Ukrainian Agriculture Minister Quits For Health Reasons, Senior Lawmaker Replaces Him

Lviv, UK (Reuters) — Ukraine's agriculture minister resigned Thursday (March 24) citing health reasons, a month after Russia launched a war that has forced one of the world's largest grain producers to halt the export of some farm products.

In an online post, Roman Leshchenko said a serious health condition required him to step down.

He said he was standing down "with a heavy heart, but with sincere faith in the restored Ministry of Agrarian Policy and Food of Ukraine."

Ukraine's parliament announced that lawmakers had voted to approve the appointment of senior lawmaker Mykola Solskyi as his replacement.

Solskyi is widely seen as an important figure behind reforms that opened the land market in Ukraine last year, lifting a longstanding ban on the sale of farmland.

The reform was intended by President Volodymr Zelenskiy to unlock opportunities for investment in the agriculture sector although Russia's invasion may sharply reduce the 2022 harvest and exports in the 2022/23 season.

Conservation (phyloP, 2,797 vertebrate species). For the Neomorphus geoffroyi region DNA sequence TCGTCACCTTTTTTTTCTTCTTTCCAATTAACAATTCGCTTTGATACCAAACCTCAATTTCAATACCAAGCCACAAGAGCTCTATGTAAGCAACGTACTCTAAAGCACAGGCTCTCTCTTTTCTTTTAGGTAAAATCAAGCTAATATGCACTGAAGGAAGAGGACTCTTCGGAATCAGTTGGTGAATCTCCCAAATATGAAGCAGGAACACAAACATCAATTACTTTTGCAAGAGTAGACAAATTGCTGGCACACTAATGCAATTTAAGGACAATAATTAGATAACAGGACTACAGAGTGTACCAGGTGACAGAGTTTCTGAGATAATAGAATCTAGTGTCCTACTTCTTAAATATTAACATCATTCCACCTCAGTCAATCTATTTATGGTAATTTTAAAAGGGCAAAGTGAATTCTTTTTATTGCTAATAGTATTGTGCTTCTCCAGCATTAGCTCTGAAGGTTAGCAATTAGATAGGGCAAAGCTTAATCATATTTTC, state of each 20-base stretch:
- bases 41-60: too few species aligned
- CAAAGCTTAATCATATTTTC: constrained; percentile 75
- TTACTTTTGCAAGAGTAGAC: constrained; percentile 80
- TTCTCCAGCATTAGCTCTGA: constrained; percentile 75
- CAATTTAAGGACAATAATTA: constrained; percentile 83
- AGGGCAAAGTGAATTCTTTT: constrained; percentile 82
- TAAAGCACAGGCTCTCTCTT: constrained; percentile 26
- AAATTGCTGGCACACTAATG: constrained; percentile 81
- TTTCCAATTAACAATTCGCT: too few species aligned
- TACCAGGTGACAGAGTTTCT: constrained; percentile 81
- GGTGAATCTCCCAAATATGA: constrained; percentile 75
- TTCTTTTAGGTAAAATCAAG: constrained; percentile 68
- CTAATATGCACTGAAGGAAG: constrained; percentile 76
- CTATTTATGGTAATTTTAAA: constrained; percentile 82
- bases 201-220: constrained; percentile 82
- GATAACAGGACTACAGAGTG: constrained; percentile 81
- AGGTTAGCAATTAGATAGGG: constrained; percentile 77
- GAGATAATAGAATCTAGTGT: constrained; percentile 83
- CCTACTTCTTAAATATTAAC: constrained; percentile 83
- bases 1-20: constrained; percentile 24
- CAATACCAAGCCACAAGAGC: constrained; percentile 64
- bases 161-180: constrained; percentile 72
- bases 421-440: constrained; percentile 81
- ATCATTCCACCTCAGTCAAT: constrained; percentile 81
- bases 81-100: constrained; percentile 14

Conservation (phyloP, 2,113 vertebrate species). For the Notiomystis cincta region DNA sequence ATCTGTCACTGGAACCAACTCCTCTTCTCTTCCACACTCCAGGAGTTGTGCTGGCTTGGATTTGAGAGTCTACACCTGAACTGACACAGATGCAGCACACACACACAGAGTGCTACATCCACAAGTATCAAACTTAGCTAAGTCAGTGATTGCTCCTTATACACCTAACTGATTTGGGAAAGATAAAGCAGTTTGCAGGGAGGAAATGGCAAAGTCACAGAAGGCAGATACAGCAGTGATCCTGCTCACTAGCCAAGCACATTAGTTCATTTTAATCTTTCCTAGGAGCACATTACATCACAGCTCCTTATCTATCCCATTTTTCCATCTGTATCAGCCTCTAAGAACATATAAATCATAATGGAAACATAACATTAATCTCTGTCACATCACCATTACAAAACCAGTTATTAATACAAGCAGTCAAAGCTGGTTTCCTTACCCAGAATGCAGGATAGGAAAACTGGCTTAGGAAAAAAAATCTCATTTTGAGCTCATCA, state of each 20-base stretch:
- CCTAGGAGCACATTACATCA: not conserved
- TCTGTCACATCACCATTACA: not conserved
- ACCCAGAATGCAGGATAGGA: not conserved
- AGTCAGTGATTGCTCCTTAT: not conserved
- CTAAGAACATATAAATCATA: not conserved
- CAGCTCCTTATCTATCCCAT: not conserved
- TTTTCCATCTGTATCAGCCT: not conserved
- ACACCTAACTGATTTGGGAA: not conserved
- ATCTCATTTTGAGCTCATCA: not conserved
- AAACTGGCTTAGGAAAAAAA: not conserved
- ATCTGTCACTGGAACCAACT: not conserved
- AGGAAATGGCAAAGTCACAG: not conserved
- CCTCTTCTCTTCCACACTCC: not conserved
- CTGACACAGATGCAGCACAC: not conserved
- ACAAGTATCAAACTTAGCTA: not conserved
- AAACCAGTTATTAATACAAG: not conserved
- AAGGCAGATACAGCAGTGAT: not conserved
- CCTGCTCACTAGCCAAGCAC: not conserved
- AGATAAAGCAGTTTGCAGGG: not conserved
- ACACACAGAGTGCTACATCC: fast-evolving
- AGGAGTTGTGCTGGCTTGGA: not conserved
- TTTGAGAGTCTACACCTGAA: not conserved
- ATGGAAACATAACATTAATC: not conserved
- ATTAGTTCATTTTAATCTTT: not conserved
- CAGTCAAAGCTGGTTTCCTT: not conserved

Solskyi said today (March 25) that Ukraine's grain stocks for export amount to $7.5 billion but did not say what the volume of grains for export was.

He added that global food prices would continue to rise if the situation in Ukraine following Russia's invasion did not change.

Leshchenko told Reuters in an interview this week that Ukraine's spring crop sowing area may more than halve this year from 2021 levels to some 7 million hectares, versus 15 million hectares expected before the Russian invasion.

Leshchenko said farmers sowed a total of 6.5 million hectares of winter wheat for the 2022 harvest, but the harvested area could be only around 4 million hectares due to war in many Ukrainian regions.

He declined to forecast the 2022 grain harvest, because "the situation has not fully stabilized", he said.

"The territory of hostilities is constantly moving, and we hope that there will be some changes in the situation in terms of achieving peace, and we will be able to plant at least late crops in those areas that are now in the war zone," he said.

Ukraine has already suspended exports of rye, oats, millet, buckwheat, salt, sugar, meat and livestock since the invasion, and introduced licenses for wheat, corn, and sunflower oil exports.

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